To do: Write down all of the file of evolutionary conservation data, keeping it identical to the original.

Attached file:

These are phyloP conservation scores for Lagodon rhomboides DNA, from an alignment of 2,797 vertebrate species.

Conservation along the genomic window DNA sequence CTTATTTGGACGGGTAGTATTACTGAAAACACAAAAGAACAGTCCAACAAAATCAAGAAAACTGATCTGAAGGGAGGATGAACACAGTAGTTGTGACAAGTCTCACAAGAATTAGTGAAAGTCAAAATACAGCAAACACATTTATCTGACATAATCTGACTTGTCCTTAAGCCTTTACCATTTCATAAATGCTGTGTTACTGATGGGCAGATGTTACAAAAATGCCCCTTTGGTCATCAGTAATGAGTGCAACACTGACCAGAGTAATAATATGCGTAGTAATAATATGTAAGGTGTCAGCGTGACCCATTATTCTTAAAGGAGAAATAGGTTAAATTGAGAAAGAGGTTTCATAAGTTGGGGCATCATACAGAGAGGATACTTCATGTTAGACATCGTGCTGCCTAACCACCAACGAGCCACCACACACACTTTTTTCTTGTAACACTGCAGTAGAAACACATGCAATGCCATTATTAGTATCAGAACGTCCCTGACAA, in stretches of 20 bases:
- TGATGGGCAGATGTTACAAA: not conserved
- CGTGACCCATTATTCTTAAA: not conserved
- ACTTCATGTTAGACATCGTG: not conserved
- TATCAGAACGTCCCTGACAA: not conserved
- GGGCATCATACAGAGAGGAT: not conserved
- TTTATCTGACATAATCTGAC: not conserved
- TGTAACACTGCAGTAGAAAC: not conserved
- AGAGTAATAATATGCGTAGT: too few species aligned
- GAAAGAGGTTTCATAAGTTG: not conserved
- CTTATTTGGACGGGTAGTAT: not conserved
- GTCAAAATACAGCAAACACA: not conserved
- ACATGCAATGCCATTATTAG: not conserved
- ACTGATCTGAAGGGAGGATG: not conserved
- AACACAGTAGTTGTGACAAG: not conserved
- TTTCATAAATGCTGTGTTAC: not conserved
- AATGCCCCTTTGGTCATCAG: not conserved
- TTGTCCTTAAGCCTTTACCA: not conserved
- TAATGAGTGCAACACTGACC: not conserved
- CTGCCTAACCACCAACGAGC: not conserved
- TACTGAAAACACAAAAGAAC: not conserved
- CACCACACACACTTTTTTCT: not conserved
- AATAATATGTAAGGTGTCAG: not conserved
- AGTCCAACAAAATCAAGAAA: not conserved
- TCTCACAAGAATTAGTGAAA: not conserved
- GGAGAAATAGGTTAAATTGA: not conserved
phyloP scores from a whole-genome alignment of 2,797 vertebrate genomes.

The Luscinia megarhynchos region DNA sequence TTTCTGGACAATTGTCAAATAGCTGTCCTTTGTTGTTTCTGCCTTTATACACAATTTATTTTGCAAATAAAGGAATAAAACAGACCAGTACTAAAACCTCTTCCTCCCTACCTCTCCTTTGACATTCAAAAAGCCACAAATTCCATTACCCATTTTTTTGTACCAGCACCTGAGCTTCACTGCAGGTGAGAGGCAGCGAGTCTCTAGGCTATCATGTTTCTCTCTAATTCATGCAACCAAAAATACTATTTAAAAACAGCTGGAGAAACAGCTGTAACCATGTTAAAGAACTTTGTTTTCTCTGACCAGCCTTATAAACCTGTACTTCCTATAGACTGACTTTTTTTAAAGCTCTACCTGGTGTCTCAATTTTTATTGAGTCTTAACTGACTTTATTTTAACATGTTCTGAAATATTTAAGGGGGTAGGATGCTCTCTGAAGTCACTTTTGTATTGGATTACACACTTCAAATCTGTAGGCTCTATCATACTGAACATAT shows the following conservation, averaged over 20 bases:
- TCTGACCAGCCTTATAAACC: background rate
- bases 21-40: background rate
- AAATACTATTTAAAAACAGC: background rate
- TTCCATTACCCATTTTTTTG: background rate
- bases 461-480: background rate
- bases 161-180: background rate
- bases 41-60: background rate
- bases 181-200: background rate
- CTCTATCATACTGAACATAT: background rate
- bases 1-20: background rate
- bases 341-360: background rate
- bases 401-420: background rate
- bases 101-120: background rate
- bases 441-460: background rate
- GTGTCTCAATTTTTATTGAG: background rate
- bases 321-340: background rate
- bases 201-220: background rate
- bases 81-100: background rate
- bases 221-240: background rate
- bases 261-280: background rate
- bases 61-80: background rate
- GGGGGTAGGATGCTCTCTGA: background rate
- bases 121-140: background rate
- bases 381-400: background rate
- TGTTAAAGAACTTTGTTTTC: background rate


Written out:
These are phyloP conservation scores for Lagodon rhomboides DNA, from an alignment of 2,797 vertebrate species.

Conservation along the genomic window DNA sequence CTTATTTGGACGGGTAGTATTACTGAAAACACAAAAGAACAGTCCAACAAAATCAAGAAAACTGATCTGAAGGGAGGATGAACACAGTAGTTGTGACAAGTCTCACAAGAATTAGTGAAAGTCAAAATACAGCAAACACATTTATCTGACATAATCTGACTTGTCCTTAAGCCTTTACCATTTCATAAATGCTGTGTTACTGATGGGCAGATGTTACAAAAATGCCCCTTTGGTCATCAGTAATGAGTGCAACACTGACCAGAGTAATAATATGCGTAGTAATAATATGTAAGGTGTCAGCGTGACCCATTATTCTTAAAGGAGAAATAGGTTAAATTGAGAAAGAGGTTTCATAAGTTGGGGCATCATACAGAGAGGATACTTCATGTTAGACATCGTGCTGCCTAACCACCAACGAGCCACCACACACACTTTTTTCTTGTAACACTGCAGTAGAAACACATGCAATGCCATTATTAGTATCAGAACGTCCCTGACAA, in stretches of 20 bases:
- TGATGGGCAGATGTTACAAA: not conserved
- CGTGACCCATTATTCTTAAA: not conserved
- ACTTCATGTTAGACATCGTG: not conserved
- TATCAGAACGTCCCTGACAA: not conserved
- GGGCATCATACAGAGAGGAT: not conserved
- TTTATCTGACATAATCTGAC: not conserved
- TGTAACACTGCAGTAGAAAC: not conserved
- AGAGTAATAATATGCGTAGT: too few species aligned
- GAAAGAGGTTTCATAAGTTG: not conserved
- CTTATTTGGACGGGTAGTAT: not conserved
- GTCAAAATACAGCAAACACA: not conserved
- ACATGCAATGCCATTATTAG: not conserved
- ACTGATCTGAAGGGAGGATG: not conserved
- AACACAGTAGTTGTGACAAG: not conserved
- TTTCATAAATGCTGTGTTAC: not conserved
- AATGCCCCTTTGGTCATCAG: not conserved
- TTGTCCTTAAGCCTTTACCA: not conserved
- TAATGAGTGCAACACTGACC: not conserved
- CTGCCTAACCACCAACGAGC: not conserved
- TACTGAAAACACAAAAGAAC: not conserved
- CACCACACACACTTTTTTCT: not conserved
- AATAATATGTAAGGTGTCAG: not conserved
- AGTCCAACAAAATCAAGAAA: not conserved
- TCTCACAAGAATTAGTGAAA: not conserved
- GGAGAAATAGGTTAAATTGA: not conserved
phyloP scores from a whole-genome alignment of 2,797 vertebrate genomes.

The Luscinia megarhynchos region DNA sequence TTTCTGGACAATTGTCAAATAGCTGTCCTTTGTTGTTTCTGCCTTTATACACAATTTATTTTGCAAATAAAGGAATAAAACAGACCAGTACTAAAACCTCTTCCTCCCTACCTCTCCTTTGACATTCAAAAAGCCACAAATTCCATTACCCATTTTTTTGTACCAGCACCTGAGCTTCACTGCAGGTGAGAGGCAGCGAGTCTCTAGGCTATCATGTTTCTCTCTAATTCATGCAACCAAAAATACTATTTAAAAACAGCTGGAGAAACAGCTGTAACCATGTTAAAGAACTTTGTTTTCTCTGACCAGCCTTATAAACCTGTACTTCCTATAGACTGACTTTTTTTAAAGCTCTACCTGGTGTCTCAATTTTTATTGAGTCTTAACTGACTTTATTTTAACATGTTCTGAAATATTTAAGGGGGTAGGATGCTCTCTGAAGTCACTTTTGTATTGGATTACACACTTCAAATCTGTAGGCTCTATCATACTGAACATAT shows the following conservation, averaged over 20 bases:
- TCTGACCAGCCTTATAAACC: background rate
- bases 21-40: background rate
- AAATACTATTTAAAAACAGC: background rate
- TTCCATTACCCATTTTTTTG: background rate
- bases 461-480: background rate
- bases 161-180: background rate
- bases 41-60: background rate
- bases 181-200: background rate
- CTCTATCATACTGAACATAT: background rate
- bases 1-20: background rate
- bases 341-360: background rate
- bases 401-420: background rate
- bases 101-120: background rate
- bases 441-460: background rate
- GTGTCTCAATTTTTATTGAG: background rate
- bases 321-340: background rate
- bases 201-220: background rate
- bases 81-100: background rate
- bases 221-240: background rate
- bases 261-280: background rate
- bases 61-80: background rate
- GGGGGTAGGATGCTCTCTGA: background rate
- bases 121-140: background rate
- bases 381-400: background rate
- TGTTAAAGAACTTTGTTTTC: background rate